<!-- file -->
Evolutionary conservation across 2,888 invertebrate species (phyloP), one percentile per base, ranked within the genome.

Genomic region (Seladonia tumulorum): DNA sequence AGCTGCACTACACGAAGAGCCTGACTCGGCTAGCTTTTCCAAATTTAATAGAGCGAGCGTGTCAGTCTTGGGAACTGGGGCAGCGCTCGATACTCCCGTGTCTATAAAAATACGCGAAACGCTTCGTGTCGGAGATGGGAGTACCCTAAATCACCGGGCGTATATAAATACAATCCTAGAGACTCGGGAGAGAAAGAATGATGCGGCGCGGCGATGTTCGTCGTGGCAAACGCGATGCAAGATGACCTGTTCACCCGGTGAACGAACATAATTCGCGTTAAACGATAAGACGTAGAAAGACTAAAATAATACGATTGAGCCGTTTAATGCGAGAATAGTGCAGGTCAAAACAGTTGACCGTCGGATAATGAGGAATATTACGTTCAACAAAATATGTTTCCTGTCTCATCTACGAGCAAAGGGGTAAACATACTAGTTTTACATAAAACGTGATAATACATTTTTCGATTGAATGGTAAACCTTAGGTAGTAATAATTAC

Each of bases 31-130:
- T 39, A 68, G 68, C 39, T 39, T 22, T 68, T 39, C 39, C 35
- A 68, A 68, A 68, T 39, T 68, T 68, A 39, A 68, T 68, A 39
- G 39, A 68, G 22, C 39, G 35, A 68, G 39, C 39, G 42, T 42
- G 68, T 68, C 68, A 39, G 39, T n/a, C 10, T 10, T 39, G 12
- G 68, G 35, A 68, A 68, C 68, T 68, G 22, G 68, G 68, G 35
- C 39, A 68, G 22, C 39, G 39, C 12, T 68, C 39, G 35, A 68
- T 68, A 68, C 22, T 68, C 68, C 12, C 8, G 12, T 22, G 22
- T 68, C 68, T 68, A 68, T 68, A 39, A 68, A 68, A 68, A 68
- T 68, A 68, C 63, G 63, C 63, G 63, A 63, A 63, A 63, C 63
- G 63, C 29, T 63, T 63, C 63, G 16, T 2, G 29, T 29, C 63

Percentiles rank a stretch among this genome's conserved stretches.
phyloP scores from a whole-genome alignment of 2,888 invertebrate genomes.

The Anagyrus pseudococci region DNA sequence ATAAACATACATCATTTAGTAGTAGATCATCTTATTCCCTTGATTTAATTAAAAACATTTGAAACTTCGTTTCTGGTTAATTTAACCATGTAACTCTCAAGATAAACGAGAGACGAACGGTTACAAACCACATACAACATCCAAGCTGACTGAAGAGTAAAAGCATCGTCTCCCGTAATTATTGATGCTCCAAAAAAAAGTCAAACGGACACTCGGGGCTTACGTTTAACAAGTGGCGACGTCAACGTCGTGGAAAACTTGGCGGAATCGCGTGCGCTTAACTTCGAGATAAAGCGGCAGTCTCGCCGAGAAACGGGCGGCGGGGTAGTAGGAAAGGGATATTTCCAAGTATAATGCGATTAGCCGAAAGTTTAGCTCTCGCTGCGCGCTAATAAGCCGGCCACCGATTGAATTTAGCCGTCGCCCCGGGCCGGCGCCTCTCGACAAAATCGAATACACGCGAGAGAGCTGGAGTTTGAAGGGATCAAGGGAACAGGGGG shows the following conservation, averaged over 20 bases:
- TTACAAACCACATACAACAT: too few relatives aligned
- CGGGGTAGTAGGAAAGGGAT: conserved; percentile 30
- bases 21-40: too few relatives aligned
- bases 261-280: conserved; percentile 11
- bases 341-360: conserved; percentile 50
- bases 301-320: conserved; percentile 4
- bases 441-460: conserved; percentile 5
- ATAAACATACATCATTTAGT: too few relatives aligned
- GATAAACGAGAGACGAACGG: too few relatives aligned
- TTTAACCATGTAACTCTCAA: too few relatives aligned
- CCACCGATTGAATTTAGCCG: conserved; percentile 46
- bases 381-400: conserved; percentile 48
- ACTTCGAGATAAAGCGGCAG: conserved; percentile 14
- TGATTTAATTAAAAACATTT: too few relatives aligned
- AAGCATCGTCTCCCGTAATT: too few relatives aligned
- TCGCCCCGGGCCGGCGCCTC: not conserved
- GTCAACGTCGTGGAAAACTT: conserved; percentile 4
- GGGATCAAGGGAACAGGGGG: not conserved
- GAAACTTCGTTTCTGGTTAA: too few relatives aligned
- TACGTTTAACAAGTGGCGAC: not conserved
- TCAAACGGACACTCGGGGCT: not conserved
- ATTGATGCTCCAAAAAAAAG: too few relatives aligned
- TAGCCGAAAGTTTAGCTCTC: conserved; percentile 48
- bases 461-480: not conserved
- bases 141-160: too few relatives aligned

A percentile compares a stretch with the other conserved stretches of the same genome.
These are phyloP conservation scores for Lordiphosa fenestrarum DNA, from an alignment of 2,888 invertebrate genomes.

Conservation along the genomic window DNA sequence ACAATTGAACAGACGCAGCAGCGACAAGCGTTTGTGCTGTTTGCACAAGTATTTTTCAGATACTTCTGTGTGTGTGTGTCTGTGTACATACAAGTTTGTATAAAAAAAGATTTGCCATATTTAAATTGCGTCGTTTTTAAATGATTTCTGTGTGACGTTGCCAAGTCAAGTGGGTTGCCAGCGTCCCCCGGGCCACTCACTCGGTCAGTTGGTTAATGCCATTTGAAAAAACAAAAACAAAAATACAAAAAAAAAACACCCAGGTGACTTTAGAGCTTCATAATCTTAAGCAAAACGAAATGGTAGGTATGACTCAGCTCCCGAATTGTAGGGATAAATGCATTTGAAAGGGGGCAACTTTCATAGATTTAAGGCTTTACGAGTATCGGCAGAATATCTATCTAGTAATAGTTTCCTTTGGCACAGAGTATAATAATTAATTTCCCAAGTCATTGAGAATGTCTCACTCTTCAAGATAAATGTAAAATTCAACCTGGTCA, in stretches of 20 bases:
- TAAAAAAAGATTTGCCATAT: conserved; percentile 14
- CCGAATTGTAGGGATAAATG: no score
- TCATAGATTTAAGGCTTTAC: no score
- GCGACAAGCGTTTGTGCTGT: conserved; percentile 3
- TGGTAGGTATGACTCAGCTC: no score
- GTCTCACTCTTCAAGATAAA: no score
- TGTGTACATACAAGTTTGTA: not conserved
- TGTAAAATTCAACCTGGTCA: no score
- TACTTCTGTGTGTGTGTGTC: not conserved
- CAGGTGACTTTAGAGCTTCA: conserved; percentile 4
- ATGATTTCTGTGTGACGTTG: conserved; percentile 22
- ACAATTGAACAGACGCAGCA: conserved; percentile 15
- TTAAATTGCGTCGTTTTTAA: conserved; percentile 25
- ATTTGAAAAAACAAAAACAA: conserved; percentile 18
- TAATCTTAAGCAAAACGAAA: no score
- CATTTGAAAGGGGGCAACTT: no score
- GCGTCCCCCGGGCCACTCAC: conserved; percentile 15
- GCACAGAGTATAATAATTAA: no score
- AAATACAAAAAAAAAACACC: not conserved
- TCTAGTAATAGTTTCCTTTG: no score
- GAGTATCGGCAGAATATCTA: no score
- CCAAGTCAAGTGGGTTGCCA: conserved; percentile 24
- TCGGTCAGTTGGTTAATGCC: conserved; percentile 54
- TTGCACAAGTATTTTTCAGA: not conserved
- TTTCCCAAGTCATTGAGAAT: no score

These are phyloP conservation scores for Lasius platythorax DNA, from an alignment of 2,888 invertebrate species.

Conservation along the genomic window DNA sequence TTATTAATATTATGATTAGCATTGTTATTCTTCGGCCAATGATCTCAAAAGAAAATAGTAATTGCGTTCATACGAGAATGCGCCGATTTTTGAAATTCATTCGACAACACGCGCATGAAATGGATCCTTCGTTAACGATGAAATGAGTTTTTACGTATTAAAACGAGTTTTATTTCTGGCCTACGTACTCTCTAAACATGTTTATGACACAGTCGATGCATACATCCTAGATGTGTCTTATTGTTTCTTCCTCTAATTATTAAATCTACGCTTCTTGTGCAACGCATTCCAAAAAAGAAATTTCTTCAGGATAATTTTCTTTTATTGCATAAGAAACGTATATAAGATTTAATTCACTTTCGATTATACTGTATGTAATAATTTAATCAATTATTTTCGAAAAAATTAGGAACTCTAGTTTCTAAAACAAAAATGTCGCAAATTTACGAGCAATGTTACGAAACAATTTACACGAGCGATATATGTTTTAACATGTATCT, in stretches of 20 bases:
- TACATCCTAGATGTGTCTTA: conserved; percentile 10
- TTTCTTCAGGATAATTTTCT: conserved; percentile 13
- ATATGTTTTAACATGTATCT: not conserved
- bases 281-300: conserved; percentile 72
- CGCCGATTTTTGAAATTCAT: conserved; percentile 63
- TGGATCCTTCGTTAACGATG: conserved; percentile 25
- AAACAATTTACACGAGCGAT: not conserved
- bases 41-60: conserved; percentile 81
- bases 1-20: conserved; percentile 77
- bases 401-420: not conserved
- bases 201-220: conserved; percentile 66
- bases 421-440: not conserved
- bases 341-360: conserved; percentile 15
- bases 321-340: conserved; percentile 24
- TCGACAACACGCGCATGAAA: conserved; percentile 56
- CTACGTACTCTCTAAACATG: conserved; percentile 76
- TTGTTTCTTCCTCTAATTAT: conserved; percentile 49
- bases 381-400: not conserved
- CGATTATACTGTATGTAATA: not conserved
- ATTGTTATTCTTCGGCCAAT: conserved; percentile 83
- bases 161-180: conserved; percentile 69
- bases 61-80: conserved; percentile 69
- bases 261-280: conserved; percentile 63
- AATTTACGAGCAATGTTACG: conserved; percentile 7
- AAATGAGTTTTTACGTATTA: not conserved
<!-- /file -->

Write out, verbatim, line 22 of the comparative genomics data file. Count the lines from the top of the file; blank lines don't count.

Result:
- bases 301-320: conserved; percentile 4